In the papers this week 20 – 26 June 2009
Tesco to face more industrial action; Government to bring in 'code of practice for retailers' EU meets over dairy crisis, Aldi in trouble with the GAA
26 June 2009
Unrelated to last week’s announcement, another strike is being threatened against Tesco.
This time over 140 planned layoffs, The Irish Times reports. Should Tesco not enter talks and Siptu passes the vote to take action, the strike would take place in Tesco’s Dún Laoghaire head office. The restructuring plan being challenged would force those laid off to reapply for jobs with reduced benefits.
Economist Jim Power informed an Oireachtas committee that 100,000 Irish jobs are at stake if discount retailers continue to import products from the UK, The Irish Times also reports. This is Tesco’s current practice, said Power, as they increasingly push out Irish brands like Tayto, Miwadi, and Cidona for their reduced-price own-brand products. If pressure increases as other retailers take on a similar scheme, Irish brands will have their current employment cut in half.
In response to this claim, as well as the general cost of business, Tánaiste and Minister for Enterprise Mary Coughlan is instituting a “code of practice” for the food sector, according to The Irish Times. Food and Drink Industry Ireland called for this ombudsman, claiming there is an imbalance between retailers and suppliers, resulting in high profitability for certain retailers and high costs for suppliers.
Padraig Walshe, president of the Irish Farmers Association, backed Food and Drink Industry Ireland’s comments, saying that he had previously requested the same ombudsman of the industry. According to the Irish Examiner, he added that one in eight Irish jobs is linked to food and farming and that the Government was doing a disservice to the people by ignoring the effect that rival discounters have on the industry.
A survey of Ireland has found that 55% of consumers shop in four different supermarkets and continue to travel North to find the best grocery deals, says the Irish Times. In a report made to the National Dairy Council, it was revealed that 72% have switched to cheaper groceries, discounters represent 7% of all grocery sales, and own-brand products account for 18.7% of sales.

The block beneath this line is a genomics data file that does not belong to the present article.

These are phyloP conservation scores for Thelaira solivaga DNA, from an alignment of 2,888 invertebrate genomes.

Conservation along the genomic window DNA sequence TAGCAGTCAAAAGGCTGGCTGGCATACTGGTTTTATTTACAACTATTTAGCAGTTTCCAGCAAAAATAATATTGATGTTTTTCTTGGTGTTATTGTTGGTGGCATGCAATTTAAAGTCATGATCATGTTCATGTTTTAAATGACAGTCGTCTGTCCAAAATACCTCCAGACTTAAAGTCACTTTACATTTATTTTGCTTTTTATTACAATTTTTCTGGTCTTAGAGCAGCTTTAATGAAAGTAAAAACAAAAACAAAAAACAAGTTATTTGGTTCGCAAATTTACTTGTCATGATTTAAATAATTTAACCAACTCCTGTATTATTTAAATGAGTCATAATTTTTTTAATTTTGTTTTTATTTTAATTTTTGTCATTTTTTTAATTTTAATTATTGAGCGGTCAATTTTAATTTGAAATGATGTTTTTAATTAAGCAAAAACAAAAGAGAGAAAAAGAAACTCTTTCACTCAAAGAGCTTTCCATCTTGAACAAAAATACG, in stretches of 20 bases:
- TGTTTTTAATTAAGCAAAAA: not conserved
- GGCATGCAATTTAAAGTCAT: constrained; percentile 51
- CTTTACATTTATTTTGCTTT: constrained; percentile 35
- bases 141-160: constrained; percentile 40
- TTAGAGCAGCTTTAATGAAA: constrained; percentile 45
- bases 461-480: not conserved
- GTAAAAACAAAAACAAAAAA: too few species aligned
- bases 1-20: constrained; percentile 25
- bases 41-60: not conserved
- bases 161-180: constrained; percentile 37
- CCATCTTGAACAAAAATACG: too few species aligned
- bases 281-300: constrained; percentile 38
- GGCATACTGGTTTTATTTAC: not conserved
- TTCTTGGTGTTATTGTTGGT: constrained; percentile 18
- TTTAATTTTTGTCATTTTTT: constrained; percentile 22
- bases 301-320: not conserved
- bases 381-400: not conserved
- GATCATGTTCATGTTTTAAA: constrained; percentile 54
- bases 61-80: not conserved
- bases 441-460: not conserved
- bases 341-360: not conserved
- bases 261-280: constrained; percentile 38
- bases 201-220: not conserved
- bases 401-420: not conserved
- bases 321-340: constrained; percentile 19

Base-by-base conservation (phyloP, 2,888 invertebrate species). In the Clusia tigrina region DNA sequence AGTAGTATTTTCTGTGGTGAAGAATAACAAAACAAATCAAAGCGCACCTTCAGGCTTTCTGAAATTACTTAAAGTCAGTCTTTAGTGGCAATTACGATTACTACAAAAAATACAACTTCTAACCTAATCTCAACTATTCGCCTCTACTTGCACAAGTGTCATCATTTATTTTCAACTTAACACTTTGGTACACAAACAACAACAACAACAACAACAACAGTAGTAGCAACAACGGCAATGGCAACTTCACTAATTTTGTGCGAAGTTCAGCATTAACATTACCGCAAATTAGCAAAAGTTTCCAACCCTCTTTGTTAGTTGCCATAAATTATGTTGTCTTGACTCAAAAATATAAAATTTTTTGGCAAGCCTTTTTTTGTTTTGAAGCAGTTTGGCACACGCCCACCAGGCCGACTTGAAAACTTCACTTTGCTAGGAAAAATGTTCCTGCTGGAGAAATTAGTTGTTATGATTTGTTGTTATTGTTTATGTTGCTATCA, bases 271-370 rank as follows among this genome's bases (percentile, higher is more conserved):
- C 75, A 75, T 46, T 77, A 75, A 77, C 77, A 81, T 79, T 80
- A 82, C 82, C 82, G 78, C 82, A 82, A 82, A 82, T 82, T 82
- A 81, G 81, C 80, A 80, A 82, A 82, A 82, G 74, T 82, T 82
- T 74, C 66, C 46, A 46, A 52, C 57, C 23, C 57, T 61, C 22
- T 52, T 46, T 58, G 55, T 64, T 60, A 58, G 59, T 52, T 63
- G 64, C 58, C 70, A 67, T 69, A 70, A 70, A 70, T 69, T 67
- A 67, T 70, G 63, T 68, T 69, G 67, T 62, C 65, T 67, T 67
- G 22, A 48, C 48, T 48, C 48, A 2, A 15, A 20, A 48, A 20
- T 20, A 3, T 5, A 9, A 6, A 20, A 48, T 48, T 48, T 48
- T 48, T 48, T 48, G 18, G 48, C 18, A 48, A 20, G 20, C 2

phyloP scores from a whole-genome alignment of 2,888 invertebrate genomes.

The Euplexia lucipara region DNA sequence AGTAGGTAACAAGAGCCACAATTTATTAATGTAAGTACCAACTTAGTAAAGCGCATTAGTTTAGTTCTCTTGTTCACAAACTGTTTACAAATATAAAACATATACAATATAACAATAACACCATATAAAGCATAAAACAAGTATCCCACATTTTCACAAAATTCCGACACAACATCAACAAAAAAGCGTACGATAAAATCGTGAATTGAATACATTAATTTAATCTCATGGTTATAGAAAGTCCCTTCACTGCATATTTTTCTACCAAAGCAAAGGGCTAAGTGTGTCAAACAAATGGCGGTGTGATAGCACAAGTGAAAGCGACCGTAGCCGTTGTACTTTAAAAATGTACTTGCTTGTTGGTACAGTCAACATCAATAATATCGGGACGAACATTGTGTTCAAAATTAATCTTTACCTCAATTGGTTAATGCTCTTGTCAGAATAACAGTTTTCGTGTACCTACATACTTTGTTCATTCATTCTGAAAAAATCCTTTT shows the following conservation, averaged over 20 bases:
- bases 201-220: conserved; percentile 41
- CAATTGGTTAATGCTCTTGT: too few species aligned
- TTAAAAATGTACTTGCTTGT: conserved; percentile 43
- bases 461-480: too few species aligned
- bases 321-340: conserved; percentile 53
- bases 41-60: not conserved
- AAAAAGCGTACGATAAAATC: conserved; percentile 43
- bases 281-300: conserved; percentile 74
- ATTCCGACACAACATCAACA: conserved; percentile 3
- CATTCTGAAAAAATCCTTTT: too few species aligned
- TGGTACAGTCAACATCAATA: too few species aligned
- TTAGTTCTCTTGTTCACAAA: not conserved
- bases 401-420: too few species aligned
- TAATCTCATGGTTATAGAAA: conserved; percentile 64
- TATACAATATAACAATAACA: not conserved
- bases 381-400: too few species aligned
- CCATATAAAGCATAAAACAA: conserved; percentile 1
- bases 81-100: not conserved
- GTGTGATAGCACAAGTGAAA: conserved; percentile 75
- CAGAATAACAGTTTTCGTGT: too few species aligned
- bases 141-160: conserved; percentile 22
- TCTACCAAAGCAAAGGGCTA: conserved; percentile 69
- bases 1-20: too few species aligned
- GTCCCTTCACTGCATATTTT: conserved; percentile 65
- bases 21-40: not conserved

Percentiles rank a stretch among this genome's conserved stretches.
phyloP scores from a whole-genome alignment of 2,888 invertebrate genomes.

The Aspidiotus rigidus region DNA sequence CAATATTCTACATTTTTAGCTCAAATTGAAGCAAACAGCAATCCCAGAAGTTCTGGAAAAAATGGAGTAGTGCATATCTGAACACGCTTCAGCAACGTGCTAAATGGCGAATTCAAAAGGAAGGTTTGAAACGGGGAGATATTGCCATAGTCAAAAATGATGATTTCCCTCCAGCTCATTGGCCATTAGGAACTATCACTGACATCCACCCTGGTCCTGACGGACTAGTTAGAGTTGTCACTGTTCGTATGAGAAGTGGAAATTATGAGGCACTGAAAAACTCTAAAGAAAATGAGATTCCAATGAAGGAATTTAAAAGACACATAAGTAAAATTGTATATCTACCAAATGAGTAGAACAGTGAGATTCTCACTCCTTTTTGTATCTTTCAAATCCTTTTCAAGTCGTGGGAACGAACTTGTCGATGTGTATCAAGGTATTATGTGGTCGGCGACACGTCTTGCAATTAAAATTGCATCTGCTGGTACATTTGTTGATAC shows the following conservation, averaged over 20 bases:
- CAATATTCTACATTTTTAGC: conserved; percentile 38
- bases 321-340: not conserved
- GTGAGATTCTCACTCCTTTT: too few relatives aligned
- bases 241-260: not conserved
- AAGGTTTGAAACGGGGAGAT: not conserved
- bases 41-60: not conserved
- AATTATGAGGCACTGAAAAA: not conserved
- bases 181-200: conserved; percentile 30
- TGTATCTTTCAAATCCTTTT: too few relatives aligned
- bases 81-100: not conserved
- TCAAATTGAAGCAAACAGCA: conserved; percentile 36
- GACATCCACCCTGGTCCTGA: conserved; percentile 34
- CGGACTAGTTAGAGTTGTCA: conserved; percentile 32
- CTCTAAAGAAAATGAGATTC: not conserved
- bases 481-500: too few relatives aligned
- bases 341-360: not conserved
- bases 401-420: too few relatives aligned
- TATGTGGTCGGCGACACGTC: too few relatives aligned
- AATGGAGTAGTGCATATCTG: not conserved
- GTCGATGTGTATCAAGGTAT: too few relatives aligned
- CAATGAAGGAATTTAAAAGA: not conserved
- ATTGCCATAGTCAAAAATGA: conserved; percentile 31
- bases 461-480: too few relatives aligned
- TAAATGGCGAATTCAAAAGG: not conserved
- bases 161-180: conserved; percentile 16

Last week EU leaders discussed the failing dairy market amid a dialogue on global crises, during which they called for an in-depth analysis and steps towards strengthening the dairy industry. Irish Examiner writer Stephen Cadogan speculates that this will serve as a comeuppance for supermarkets, which have been buying wholesale milk products at low prices and selling them for more; at prices up to 10% higher than last year.
Marks & Spencer’s 10-year plan in Ireland is to double its presence and have a store within an hour of 80% of the population, reports the Sunday Business Post. This week the company opens its 20th store, in Clonmel, and hopes to expand to Limerick, Waterford, and more Cork locations.
The continental US will get the chance to forego marked-up in-store items and online shipping fees and instead try out a new retail model known as Alice.com, reports the Financial Times. The beta website sells 6,000 items at discount prices with free shipping, making it competition for discount retailers like Wal-Mart and Target, as well as Amazon.com and Drugstore.com. They are implementing a business model that asks the suppliers, not the consumer, to pay an extra fee for advertising to cover their costs.
A Galway man and Worcestershire man will be tried for defrauding British stores with caged hen’s eggs posed as free-range and organic, reports The Daily Express (UK). The founder of Pearse Piggott & Sons egg distribution company sold over 36 million wrongly-labelled eggs between 2004 and 2007. The multi-million Euro scam was carried out through false documentation, and Piggott faces charges of conspiracy to defraud, false accounting, and perverting the course of justice.
Cheap wines are nothing to balk at according to Meininger’s Wine Business International, which took a surprisingly agreeable blind taste testing of wines from a number of UK supermarkets. All of the wines were priced under £4, and Lidl, Aldi, and Tesco took the runners-up spots respectively. Irish Times columnist John Wilson tried his own blind taste test of €8-and-under Irish supermarket wines and listed his top picks.
Aldi is being made to modify its current advertising of Gaelic football gear to clarify that the GAA does not approve them, reports the Irish Independent. Their new line of sliotars and footballs has been sourced from Irish manufacturers but the promotional material, which reads “conforms with GAA specifications,” has been blocked by the GAA as they are not officially tested or approved items. Aldi has agreed to remove the phrase from in-store and online promotions.
Irish Times writer Hugo Arnold considers the custom of tipping, where and when it’s encouraged, and how certain companies divvy up the earnings.